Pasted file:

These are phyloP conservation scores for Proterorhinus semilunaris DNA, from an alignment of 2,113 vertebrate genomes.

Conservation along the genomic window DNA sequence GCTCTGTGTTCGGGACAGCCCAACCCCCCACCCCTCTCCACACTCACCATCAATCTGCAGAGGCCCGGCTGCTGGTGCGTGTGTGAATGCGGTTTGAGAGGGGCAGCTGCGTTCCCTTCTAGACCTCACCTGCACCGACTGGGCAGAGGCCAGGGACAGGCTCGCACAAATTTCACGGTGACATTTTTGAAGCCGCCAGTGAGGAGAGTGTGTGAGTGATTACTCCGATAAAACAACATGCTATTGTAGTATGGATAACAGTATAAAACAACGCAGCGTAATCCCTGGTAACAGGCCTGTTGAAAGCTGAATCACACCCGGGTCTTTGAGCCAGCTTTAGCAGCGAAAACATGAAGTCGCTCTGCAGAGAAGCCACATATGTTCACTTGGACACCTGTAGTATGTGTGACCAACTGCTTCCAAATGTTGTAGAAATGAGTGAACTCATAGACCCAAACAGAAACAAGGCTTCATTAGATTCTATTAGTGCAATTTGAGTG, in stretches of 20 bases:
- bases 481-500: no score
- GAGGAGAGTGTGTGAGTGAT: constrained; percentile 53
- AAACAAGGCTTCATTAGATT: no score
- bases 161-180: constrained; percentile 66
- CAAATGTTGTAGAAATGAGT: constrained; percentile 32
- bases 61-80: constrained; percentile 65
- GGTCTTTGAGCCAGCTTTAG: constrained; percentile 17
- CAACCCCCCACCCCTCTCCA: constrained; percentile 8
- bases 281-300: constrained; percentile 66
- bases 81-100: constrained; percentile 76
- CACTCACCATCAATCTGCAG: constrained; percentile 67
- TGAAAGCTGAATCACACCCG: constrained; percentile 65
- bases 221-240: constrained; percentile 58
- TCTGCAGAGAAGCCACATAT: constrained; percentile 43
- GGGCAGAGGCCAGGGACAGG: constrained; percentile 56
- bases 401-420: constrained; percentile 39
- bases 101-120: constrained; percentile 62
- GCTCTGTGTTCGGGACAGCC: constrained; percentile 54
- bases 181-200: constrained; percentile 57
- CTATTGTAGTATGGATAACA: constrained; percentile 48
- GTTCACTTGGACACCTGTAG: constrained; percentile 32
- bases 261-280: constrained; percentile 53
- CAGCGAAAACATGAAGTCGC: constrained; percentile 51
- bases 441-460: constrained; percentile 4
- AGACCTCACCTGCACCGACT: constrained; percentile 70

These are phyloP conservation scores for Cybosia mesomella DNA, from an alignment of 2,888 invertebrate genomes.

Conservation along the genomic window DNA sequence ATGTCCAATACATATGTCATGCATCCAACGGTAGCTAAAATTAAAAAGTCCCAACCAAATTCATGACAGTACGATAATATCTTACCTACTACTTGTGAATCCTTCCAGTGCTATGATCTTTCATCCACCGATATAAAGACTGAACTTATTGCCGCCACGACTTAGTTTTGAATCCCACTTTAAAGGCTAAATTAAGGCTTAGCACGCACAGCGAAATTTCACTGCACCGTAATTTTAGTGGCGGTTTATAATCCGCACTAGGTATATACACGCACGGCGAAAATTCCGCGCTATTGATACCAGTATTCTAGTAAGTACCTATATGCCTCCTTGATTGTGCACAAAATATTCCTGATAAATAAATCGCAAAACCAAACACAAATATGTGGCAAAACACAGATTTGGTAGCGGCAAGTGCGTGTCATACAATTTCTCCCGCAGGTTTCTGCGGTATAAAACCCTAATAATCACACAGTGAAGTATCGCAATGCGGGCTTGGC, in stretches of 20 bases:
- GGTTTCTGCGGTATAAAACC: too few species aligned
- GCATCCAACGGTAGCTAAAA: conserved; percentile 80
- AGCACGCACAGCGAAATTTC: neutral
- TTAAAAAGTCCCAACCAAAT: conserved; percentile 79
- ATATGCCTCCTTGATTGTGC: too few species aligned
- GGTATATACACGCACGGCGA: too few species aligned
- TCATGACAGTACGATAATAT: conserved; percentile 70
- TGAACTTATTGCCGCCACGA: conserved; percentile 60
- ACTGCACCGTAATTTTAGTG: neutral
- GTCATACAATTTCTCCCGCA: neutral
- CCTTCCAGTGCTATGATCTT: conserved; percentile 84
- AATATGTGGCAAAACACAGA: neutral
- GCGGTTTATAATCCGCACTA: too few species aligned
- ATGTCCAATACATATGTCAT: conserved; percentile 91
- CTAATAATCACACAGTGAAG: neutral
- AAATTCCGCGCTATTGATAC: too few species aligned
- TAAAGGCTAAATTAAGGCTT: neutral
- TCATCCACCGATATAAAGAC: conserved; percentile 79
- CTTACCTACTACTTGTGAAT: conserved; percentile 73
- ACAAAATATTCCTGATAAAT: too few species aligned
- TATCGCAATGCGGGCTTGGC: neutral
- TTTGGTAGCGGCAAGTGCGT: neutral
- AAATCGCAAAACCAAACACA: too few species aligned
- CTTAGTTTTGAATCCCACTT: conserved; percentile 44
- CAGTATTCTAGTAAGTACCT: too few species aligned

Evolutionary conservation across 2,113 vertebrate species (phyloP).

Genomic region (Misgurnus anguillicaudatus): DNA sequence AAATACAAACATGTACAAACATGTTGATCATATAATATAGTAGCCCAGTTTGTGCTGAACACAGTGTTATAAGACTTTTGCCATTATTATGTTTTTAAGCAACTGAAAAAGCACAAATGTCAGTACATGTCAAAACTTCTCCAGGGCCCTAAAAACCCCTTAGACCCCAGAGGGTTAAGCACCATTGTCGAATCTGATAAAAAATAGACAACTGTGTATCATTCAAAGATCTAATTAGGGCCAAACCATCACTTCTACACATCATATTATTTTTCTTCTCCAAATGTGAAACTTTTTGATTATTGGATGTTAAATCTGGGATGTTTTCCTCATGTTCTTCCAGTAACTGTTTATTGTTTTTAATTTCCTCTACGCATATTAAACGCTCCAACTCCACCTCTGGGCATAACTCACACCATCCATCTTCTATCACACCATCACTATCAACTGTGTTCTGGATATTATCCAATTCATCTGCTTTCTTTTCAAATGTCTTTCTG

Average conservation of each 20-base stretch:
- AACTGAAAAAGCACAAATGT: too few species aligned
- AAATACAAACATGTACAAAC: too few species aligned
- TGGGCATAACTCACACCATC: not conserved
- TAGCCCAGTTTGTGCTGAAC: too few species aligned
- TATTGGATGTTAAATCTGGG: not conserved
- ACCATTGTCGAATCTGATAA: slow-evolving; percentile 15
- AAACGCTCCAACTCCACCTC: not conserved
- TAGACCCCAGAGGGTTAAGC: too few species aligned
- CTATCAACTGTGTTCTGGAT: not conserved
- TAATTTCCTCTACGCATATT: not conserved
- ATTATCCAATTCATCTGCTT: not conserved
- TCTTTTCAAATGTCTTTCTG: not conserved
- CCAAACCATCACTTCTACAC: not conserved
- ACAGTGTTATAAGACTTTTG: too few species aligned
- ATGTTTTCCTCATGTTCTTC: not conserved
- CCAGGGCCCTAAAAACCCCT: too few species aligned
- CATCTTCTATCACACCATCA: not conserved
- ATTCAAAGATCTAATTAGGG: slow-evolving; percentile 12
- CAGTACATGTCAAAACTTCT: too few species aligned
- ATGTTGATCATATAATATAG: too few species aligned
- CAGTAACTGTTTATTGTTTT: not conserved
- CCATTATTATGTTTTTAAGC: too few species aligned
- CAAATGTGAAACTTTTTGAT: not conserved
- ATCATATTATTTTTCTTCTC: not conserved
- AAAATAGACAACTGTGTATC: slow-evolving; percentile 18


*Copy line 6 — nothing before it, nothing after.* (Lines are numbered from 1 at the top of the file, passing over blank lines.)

- bases 161-180: constrained; percentile 66